I hope you are OK. Couldn’t work out how else to contact you, but wanted you to know I miss your Blog. Thinking of you, Bury and Manchester at this difficult time.
Junky Styling are possibly the best known upcyclers of fashion. Designers Annika Sanders and Kerry Seager, worked from an exposed studio on a shop floor to show transparency in the entire process. Operating from 1997 to 2012, they started out at the Kensington Markets, then shared a space with a vinyl record store, and finally opened their own shop in East London.
I first came across the label in the mid 2000’s. Westwood and Kawakubo were the innovators of unconventional fit, Kawakubo and Margiela the founders of deconstruction, but Junky Styling were leaders in the modern eco movement of fashion, deliberately using second hand or surplus materials.
With the boring sameness of street wear, it was exciting to see clothing that was surprising. Junky Styling were unique and inspiring in their approach to redesigning existing clothing without losing the integrity of the original item. As self taught designers, they approached the remaking of clothing in a clever, unorthodox way, making good use of the hard work already done in cuffs, collars, pockets, button fronts, tie backs and any tailored detail.
Not restricted by the traditional approach to fit, by turning clothing upside down, inside out or sideways, they were able to invent a new silhouette out of an old design.
This video shows a knit cardigan turned upside down, sleeves taken out, and after some refitting via darts and pleats, the sleeves are reinserted the new right way up for a draped neckline shrug; scarf and short top in one.
Their use of traditional men’s suiting to create unisex street wear was both subversive and intelligent design. By reusing existing materials and design features, they could transform the message of the ‘suit’ with women taking part, and breaking down the formality of the clothing. Turning a tailored suit into a halter top for women or a bomber jacket with a hoodie for men, carries on the anarchistic approach of punk.
Their in-house Wardrobe Surgery, offering a made to measure design service from the clients own pre-loved clothing, was the foundation for their book of the same name.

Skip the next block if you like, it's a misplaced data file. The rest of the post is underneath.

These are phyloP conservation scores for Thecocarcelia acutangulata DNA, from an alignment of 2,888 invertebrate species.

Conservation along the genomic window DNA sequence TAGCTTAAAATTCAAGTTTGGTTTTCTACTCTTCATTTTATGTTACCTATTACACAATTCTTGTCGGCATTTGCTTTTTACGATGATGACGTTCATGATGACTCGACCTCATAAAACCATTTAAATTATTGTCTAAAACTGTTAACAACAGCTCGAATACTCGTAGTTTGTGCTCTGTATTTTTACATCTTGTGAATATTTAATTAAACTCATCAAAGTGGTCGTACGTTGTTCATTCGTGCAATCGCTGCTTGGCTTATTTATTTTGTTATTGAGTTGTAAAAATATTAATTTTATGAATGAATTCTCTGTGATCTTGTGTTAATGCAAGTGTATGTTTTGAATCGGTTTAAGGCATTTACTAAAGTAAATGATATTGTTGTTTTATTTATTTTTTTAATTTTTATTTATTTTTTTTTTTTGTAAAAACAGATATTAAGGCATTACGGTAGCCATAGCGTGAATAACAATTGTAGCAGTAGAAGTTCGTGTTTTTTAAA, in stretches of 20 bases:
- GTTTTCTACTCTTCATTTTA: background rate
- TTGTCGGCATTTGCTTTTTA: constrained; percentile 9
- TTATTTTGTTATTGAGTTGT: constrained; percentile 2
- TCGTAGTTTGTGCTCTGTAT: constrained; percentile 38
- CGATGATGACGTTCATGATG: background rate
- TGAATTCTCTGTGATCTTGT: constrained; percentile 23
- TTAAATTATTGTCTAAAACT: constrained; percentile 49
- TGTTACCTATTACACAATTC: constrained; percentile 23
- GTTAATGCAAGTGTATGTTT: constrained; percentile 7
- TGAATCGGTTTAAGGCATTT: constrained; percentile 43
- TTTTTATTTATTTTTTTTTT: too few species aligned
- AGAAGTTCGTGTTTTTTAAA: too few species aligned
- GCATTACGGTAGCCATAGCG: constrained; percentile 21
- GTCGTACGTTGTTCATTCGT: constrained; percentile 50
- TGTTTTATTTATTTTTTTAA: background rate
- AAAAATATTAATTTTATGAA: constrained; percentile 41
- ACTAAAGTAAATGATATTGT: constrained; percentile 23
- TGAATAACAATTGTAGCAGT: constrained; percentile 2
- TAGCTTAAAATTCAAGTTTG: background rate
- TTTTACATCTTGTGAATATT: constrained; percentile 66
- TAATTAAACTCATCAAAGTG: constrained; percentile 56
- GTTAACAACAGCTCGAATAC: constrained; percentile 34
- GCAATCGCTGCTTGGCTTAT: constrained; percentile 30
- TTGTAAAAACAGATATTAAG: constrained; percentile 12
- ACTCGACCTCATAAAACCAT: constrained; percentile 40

The book details their business, including patterns from some of their well loved designs. A pattern can be reused, but the fabric is always different, so each item of clothing is unique.
The Junky Styling designers emphasise finding your own look, and creating what fits and suits you personally. They also say to be brave in cutting through fabric and experimenting. This advice is useful for anyone, including designers!
Junky Styling were founding members of the Ethical Fashion Forum and the “brand aligned with Oxfam’s reuse, recycle and resell philosophy aiming to combat the 1.4 million tonnes of textile waste sent to landfill each year.”
Although the shop has now closed, one half of the partnership, Annika, is running her own business including upcycled custom clothing design and consulting for the re-use of waste or excess materials in the textile/fashion industry.
As mentioned previously, the future of fashion has to be based on sustainability or it isn’t relevant. The same applies to any industry. So what options are available for sustainable fashion? The materials are the main concern, followed by ethical production.
Sustainable materials include natural such as organic cotton, hemp, bamboo, silk, linen, wool, etc; recycled plastic based fabrics; reconstituted fabrics from broken down natural and synthetic materials and reconstructed; whole clothing or factory off cuts or seconds that are surplus or returned; used fabric or clothing that is wearable; used clothing that is falling apart or unwearable due to broken zips, holes, stains, etc.